Waking this morning to the news of Washington’s statue pulled down in Portland, Oregon riled me to no end. I’ve struggled with how to address this trend, and the increasingly noisy calls for the removal of statues and monuments honoring both Washington and Thomas Jefferson.
I’ve written extensively about this, before, including the many quotes of these two men who wished for, and fought for the abolition of slavery. Both hoping it could be accomplished in their lifetimes, but who also understood the complexities of what so drastic an upheaval to an institution — that existed in humanity for thousands of years — would mean to both freed slaves, and for the nation itself. Nevertheless, they managed to put into motion the very real legal mechanisms that would ultimately allow America to throw off the evil which Jefferson so eloquently described in his original draft of the Declaration of Independence. Addressing King George, directly, Jefferson penned:
“he has waged cruel war against human nature itself, violating it’s most sacred rights of life & liberty in the persons of a distant people who never offended him, captivating & carrying them into slavery in another hemisphere, or to incur miserable death in their transportation thither. this piratical warfare, the opprobrium of infidel powers, is the warfare of the CHRISTIAN king of Great Britain. determined to keep open a market where MEN should be bought & sold, he has prostituted his negative for suppressing every legislative attempt to prohibit or to restrain this execrable commerce: and that this assemblage of horrors might want no fact of distinguished die, he is now exciting those very people to rise in arms among us, and to purchase that liberty of which he has deprived them, & murdering the people upon whom he also obtruded them; thus paying off former crimes committed against the liberties of one people, with crimes which he urges them to commit against the lives of another.”
Both men had complex histories, struggles, and seeming hypocrisies in their own relationships to slavery. Much of their struggles were of the legal variety in relationship to their Virginia citizenship — both before and after the founding of America — which actually prevented them from setting the examples they wanted for the rest of their new nation. While both men inherited their slave holdings, they were also known to make purchases of slaves for the very purpose of reuniting families. Both men also refused to engage in selling their slaves — primarily because of their oft stated fear those slaves could be more harshly treated under new ownership. They also refused to separate families by engaging in the slave trade.
Virginia law prohibited Jefferson from freeing his slaves because of his immense debt. By Virginia law, he could only sell them — for the purpose debt liquidation — and he refused to take that path. Washington more than once expressed his concern about the hardships his slaves would face if suddenly freed into a world not yet ready to accept them as freemen — not to mention the fact the slaves themselves would be unprepared for integration, given their lack of education and multi-generational dependence upon masters for their sustenance. Six years before his death, Washington attempted an experiment whereby he’d free some slaves to see if they would be hired as laborers on nearby plantations, but was met with total rejection of the idea by his wealthy, landholding neighbors.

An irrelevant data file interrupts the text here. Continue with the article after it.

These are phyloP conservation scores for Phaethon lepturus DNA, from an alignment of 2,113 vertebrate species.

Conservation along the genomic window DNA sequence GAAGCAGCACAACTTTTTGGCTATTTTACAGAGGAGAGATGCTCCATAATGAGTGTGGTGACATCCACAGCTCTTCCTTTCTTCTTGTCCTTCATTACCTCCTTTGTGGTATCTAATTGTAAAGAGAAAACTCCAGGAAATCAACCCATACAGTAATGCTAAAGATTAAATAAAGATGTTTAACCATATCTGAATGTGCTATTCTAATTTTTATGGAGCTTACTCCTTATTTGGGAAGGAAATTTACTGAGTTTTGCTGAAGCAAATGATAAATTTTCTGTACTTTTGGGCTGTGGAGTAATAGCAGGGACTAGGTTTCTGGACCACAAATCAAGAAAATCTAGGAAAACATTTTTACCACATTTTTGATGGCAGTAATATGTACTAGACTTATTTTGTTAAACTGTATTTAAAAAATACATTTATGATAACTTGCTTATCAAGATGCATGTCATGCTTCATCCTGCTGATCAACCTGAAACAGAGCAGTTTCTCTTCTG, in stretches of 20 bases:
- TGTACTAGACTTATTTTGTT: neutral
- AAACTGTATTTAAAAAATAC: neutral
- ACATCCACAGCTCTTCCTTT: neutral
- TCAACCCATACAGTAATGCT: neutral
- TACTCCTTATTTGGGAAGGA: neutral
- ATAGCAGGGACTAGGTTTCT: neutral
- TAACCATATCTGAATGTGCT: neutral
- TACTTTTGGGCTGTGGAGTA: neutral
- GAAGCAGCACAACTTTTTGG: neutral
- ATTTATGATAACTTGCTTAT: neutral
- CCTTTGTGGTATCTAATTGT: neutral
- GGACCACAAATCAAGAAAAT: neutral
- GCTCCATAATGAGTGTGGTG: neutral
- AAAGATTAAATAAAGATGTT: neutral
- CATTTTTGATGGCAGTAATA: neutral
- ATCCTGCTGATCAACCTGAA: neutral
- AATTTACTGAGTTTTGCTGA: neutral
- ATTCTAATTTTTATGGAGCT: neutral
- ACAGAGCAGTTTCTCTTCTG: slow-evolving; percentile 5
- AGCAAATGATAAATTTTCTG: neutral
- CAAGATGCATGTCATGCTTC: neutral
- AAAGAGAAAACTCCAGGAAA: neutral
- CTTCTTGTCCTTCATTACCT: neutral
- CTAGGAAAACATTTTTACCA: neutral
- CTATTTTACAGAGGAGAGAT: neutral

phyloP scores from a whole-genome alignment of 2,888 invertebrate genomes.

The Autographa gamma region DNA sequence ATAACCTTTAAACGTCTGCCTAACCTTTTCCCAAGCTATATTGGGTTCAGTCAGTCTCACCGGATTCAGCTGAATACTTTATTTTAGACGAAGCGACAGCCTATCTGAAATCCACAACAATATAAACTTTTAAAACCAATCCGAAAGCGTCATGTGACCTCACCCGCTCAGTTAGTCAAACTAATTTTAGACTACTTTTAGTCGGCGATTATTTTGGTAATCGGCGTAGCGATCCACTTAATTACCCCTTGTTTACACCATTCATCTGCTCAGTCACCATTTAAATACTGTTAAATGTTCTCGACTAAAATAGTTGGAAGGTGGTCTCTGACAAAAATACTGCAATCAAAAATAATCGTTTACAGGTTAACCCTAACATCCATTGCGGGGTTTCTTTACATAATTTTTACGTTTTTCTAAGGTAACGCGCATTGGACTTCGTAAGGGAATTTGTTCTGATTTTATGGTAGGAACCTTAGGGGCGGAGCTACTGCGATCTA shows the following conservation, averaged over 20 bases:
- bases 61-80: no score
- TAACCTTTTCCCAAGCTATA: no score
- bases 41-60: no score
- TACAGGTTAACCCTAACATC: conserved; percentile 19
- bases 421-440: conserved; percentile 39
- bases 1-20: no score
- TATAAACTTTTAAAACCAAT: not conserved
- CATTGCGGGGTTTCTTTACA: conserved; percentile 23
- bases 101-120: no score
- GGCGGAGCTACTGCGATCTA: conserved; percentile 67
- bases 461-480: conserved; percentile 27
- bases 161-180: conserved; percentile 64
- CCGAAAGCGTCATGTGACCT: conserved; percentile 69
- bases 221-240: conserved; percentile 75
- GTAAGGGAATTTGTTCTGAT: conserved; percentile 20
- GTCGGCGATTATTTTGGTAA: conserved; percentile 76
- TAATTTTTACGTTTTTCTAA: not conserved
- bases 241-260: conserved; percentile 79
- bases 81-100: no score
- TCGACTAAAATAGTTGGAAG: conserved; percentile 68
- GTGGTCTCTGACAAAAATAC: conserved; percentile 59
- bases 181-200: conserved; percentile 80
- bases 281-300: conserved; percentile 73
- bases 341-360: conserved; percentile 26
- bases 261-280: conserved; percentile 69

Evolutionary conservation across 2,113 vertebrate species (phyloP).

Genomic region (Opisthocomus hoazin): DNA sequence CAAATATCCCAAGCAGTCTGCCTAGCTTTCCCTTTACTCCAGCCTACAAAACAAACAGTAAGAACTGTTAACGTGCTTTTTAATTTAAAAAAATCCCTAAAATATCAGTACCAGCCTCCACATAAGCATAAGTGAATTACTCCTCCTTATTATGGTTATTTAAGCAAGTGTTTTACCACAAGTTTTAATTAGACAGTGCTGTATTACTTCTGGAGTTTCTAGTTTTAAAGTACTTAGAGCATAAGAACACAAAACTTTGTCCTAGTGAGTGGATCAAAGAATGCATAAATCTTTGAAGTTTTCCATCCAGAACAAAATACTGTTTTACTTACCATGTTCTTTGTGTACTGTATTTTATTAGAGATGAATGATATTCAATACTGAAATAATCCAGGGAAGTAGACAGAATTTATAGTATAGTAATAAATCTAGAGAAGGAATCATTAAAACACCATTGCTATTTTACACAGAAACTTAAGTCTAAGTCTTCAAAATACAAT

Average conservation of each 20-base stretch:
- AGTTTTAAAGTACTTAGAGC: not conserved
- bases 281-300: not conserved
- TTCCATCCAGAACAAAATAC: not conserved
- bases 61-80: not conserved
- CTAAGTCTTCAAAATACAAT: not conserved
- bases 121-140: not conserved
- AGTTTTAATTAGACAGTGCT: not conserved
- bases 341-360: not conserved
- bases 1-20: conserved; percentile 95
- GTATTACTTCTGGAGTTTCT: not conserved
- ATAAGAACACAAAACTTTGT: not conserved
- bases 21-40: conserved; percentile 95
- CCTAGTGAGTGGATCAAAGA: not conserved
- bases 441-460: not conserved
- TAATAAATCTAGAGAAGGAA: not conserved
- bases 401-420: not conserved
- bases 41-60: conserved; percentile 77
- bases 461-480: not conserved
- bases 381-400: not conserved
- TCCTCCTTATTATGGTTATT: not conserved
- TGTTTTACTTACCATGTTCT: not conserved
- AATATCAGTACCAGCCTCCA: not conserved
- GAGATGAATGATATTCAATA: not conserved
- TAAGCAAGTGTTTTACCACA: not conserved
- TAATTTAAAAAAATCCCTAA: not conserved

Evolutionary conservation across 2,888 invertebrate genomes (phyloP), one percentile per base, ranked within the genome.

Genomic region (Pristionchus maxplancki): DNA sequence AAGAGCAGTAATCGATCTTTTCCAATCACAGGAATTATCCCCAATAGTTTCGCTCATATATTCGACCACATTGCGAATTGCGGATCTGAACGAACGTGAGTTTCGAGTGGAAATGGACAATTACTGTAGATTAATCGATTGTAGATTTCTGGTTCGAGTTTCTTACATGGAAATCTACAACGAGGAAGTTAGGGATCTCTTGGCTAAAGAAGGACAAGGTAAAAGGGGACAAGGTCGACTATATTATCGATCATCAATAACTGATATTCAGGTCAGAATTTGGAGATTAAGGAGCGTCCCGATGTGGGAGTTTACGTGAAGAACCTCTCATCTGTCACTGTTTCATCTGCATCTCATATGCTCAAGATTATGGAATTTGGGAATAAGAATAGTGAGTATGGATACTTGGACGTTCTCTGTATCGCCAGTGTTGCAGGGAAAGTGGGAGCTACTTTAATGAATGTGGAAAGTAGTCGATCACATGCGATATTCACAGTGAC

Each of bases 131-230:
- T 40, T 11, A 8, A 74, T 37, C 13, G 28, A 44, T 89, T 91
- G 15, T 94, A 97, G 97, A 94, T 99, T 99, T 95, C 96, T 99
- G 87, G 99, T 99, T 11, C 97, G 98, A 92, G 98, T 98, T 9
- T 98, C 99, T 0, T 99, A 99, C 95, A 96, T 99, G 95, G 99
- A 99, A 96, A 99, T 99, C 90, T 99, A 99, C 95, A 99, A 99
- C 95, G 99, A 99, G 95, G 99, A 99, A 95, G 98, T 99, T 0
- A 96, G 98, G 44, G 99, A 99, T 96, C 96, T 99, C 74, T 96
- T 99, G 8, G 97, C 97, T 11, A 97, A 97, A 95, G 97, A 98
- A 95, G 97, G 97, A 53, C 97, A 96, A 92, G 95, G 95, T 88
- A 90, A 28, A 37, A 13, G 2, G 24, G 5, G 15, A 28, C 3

Jefferson and Washington both knew that only a gradual change away from slavery, by legislative process, would accommodate all the necessary societal adaptations, among both white and black populations. Jefferson once predicted his worst fear, that a civil war would eventually be the only way for America to be shaken loose from the evil of slavery.
I could write much more, and offer dozens of anti-slavery quotes from each man, but here, I’m preaching to the choir. Most of my readers are aware of these historical facts. Elsewhere, a deliberate campaign of progressive disinformation in our education system has not only obscured these details in our history, but have often turned them on their heads. Just this Tuesday, Democratic Senator Tim Kaine made this astonishing claim in a Senate floor speech:
“The United States didn’t inherit slavery from anybody. We created it. It got created by the Virginia General Assembly and the legislatures of other states. It got created by the court systems in colonial America that enforced fugitive slave laws.”
There was no “United States” when the first ships containing slaves landed in a North American British colony in 1619. To claim that “we created it” is a total lie. Those colonial settlements — and eventually the United States — did in fact “inherit” what Jefferson called that “cruel war against human nature itself” — not just from England, but from virtually every other human civilization that preceded Great Britain. What Jefferson and Washington did leave us, was the means whereby the nation of their founding could end the practice of slavery, even if not in their lifetimes. As Washington said, his own life’s struggle with slavery was his “only unavoidable subject of regret.”
If you wish to remove statues of Robert E. Lee and Stonewall Jackson from the public square, and remand those to museums of history, I’m 100% on board. If the destruction of monuments to such great and visionary men as George Washington and Thomas Jefferson becomes the accepted norm, our nation is truly lost.
#PushbackNOW #GeorgeWashington #ThomasJefferson #TimKaine